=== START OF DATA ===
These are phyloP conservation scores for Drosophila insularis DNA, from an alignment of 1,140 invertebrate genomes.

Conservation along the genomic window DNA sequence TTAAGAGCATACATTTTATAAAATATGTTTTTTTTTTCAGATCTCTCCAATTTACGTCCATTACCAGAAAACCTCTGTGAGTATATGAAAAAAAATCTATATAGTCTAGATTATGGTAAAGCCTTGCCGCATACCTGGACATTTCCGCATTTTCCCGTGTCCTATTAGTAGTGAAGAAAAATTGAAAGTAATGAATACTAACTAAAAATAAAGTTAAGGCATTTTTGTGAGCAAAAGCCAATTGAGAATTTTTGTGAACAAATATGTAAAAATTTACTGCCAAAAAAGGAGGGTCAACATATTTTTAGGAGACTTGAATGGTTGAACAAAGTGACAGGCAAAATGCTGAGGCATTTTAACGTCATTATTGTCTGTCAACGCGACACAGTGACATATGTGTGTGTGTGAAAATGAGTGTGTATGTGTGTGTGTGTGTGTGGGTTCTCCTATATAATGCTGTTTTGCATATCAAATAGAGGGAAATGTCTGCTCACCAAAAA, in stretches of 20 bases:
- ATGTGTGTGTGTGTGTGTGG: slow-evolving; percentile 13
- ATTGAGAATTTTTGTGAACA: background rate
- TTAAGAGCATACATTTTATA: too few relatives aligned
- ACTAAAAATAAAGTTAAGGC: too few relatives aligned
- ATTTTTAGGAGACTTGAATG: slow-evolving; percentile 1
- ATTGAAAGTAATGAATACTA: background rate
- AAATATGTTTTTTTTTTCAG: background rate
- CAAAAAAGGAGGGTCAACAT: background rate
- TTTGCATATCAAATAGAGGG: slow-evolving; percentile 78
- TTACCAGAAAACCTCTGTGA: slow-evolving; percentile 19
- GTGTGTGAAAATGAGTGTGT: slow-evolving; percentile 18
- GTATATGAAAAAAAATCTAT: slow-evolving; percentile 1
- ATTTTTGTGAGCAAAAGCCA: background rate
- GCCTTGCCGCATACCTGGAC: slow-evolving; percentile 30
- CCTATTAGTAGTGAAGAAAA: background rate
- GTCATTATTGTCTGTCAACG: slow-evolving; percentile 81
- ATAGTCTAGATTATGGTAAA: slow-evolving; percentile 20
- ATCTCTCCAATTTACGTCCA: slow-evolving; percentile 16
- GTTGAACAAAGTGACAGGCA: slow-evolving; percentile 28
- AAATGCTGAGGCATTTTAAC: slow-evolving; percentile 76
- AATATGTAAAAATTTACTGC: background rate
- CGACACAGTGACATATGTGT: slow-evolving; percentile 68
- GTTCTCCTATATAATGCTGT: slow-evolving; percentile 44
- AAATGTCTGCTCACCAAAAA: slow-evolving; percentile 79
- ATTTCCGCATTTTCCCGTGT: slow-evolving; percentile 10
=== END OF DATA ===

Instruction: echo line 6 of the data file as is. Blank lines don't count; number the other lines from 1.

- ACTAAAAATAAAGTTAAGGC: too few relatives aligned